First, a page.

Research HighlightsSoybean Cyst Nematode-Resistant Varieties Deliver Millions in Value
By Laura Temple
Soybean farmers rely on varietal resistance to manage soybean cyst nematode (SCN), one of the most common, detrimental pests to the crop. When effective, SCN-resistant varieties can produce profitable yields and slow the buildup of nematode numbers in the soil. However, individual commercial varieties provide differing levels of SCN resistance. Research data helps farmers choose SCN-resistant varieties that best fit their needs.
Iowa State University runs the largest, most intensive, and longest-running SCN-resistant soybean variety evaluations in the country, according to Greg Tylka, a professor at Iowa State University (ISU) and the director of the Iowa Soybean Research Center. These trials evaluate hundreds of commercial soybean varieties each year. The work is funded by the Iowa Soybean Association.
“These variety trials started in the early 1990s, and they currently include field experiments in nine locations throughout Iowa,” Tylka explains. “Every year, we publish the data from these trials to help farmers select soybean varieties that have strong SCN resistance. I’ve always been curious to know the monetary value of this information for farmers.”
Return on SCN Investments
Former ISU Ph.D. student Seungki Lee, now an assistant professor of agricultural economics at The Ohio State University, and his advisor GianCarlo Moschini, ISU distinguished professor of agricultural economics, conducted a study to assess the economic value of the SCN-resistant variety trial information to farmers. The research was published in the January 2022 American Journal of Agricultural Economics.
“The ag economists compared yield and SCN control data from several years of our variety trials with a dataset they acquired of seed purchase prices and quantities of seed sold,” Tylka says. “Their economic analyses estimated the value of growing soybeans with strong SCN resistance.”
The economic study matched seed sales information from 2011 to 2016 for farmers throughout Iowa and the northern third of Illinois, where ISU’s SCN-resistant variety trial results were distributed, with yield and SCN resistance scores for the same years. The economists conducted several analyses based on different sets of assumptions. Results of the most conservative data analysis found planting soybean varieties that ranked in the top half of the ISU variety trials in both yield and SCN suppression increased economic welfare for farmers by up to $205.5 million.
“The results of their analyses using less conservative methods and assumptions had much greater dollar value estimates,” Tylka adds. “Their analysis illustrates the money to be made by selecting effective SCN-resistant varieties.”
The analysis also showed that farmers were willing to pay more for SCN-resistant soybean varieties. Seed sales data showed they would pay $2.69 per acre for seed of any SCN-resistant varieties, and up to $9.62 per acre for seed of soybean varieties ranked in the top half of ISU SCN-resistant trials for yield and SCN resistance. The more than $205 million surplus with these varieties demonstrates a strong return on those seed investments.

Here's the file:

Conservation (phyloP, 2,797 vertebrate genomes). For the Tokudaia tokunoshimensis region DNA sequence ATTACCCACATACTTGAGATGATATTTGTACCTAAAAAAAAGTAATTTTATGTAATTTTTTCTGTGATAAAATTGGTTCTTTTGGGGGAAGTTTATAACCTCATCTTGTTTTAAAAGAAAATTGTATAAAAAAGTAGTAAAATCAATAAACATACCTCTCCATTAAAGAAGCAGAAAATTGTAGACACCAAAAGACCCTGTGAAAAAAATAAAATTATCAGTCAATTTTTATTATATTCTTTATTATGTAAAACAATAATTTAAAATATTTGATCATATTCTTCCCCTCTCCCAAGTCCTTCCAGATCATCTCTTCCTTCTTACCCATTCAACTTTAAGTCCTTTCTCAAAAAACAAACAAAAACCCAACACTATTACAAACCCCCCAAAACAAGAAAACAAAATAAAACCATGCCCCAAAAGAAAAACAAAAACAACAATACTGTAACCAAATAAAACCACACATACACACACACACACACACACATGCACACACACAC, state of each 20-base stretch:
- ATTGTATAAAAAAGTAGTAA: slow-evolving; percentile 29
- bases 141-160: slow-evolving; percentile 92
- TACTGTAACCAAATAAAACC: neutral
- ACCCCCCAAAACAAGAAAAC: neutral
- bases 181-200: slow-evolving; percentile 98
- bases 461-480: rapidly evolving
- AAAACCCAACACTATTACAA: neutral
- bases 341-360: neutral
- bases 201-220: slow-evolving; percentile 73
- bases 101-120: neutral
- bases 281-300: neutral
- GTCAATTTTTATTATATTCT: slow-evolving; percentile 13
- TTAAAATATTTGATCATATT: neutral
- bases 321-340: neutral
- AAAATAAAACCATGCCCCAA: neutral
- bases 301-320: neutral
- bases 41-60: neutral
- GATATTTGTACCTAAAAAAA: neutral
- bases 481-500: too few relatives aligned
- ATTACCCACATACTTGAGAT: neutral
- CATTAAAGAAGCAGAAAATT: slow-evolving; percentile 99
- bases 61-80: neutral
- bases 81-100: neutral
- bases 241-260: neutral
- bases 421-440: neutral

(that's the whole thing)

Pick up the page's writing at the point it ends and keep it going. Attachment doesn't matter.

Selecting Both SCN Resistance and Yield
When evaluating variety trials, yield attracts the most attention. However, that isn’t the only data Tylka recommends paying attention to when selecting soybean varieties for effective, long-term SCN management. The primary SCN resistance gene used in 95 percent of resistant varieties suppresses SCN reproduction and leads to lower SCN population densities at the end of the season. This gene occurs in different “doses,” or number of copies, among the hundreds of SCN-resistant varieties.
“Our team takes soil samples from each variety trial plot at the beginning and end of the growing season,” he explains. “We count SCN eggs to determine the levels of SCN in each plot and monitor how egg numbers change during the growing season. This data is included in our report.”
He encourages farmers to consider changes in SCN population densities as they choose varieties because lower SCN egg numbers in the soil mean less potential yield loss from SCN that season and in the future. Results from his trials list the SCN reproductive factor (RF), which indicates the season-long change in SCN numbers, next to the yield data for every variety evaluated.
To learn more about detecting and managing SCN populations in their fields, farmers throughout the U.S. can access state-specific information, including soil testing options, from The SCN Coalition.
“The economic analysis found the most value in soybean varieties with both high yields and strong SCN resistance,” Tylka says. “Soybean farmers will get real value from understanding their SCN pressure and planting soybeans that can withstand that pressure.”
This project was funded by the soybean checkoff. To find research related to this research highlight or to see other checkoff research projects, please visit the National Soybean Checkoff Research Database.